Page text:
Police arrested a man Aug. 10 in Follansbee, West Virginia, in relation to the trial of Robert Bowers for the Tree of Life Synagogue mass shooting after the man allegedly committed obstruction and witness tampering.
Hardy Carroll Lloyd had been making “threatening social media posts, website comments, and emails towards the jury and witnesses” as the trial took place, according to a Thursday press release from the U.S. Attorney’s Office in the Northern District of West Virginia. Officials charged Lloyd with obstruction of the due administration of justice, witness tampering and transmitting threats in interstate and foreign commerce.
“Jury trials are a hallmark of the American justice system and attempts to intimidate witnesses or jurors will be met with a strong response,” United States Attorney William Ihlenfeld said in a statement, according to the press release. “The use of hateful threats in an effort to undermine a trial is especially troubling.” (RELATED: Jury Reaches Decision On Penalty For Pittsburgh Synagogue Shooter)
Additionally, Lloyd or other individuals allegedly placed stickers around predominantly Jewish parts of Pittsburgh, leading to a website that broadcast “his threats and antisemitic messages,” the press release reads.
“Threats of violence used to intimidate or influence a community or jury cannot and will not be tolerated,” FBI Pittsburgh Special Agent in Charge Mike Nordwall said, according to the attorney’s office. “The FBI makes it a priority to investigate crimes based on religious bias. In this case, the Jewish community was specifically targeted by these threats. I want to thank the community for sharing information that helped lead to today’s arrest.”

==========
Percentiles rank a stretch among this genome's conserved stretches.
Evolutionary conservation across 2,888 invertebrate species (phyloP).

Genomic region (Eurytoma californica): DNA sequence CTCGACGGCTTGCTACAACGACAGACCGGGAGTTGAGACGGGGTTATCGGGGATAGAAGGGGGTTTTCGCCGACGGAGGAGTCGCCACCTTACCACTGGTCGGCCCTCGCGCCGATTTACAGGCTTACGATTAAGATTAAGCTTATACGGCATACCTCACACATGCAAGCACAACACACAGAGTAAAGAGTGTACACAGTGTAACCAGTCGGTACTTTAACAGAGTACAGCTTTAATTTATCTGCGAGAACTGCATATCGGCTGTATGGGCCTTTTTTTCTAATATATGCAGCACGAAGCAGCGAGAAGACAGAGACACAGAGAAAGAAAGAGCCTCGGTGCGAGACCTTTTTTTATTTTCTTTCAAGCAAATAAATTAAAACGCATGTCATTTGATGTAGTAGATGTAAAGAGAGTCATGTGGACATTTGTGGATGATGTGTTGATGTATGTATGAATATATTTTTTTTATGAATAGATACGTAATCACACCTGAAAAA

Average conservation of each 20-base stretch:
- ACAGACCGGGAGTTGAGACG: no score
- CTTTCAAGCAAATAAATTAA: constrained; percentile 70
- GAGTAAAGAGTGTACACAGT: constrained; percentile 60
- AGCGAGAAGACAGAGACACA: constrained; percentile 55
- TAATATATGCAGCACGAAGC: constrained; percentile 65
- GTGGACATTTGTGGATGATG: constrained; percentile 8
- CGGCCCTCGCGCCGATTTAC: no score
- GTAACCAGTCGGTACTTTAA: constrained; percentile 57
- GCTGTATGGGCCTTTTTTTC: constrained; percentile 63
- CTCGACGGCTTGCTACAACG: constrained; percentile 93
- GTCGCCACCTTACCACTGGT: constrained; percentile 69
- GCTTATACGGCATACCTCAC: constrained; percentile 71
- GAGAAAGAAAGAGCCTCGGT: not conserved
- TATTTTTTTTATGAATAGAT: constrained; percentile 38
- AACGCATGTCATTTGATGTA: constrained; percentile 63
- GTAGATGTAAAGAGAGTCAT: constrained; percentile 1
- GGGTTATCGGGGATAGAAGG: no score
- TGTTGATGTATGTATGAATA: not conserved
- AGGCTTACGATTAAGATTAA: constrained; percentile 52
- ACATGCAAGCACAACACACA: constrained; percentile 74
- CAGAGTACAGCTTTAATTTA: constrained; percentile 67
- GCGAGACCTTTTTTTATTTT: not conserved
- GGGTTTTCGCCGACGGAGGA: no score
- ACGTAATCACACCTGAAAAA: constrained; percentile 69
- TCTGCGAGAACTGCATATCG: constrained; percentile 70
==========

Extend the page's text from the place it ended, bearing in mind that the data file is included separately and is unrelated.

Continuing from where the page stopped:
Lloyd faces up to 20 years in prison for the tampering charge, up to 10 years in prison for the obstruction charge and up to five years for the threats charge, according to the press release.
Bowers went to the Tree of Life Synagogue with a semi-automatic rifle in 2018, killing 11 people and injuring six others during a worship service.
He told police after his arrest that he had intentionally sought out Jewish people, saying, “All Jews must die.” The Department of Justice subsequently elevated his charges to a hate crime status. Bowers was found guilty in June on 63 charges including “eleven counts of obstruction of free exercise of religious beliefs resulting in death” and “twenty-five counts of discharge of a firearm during these crimes of violence.”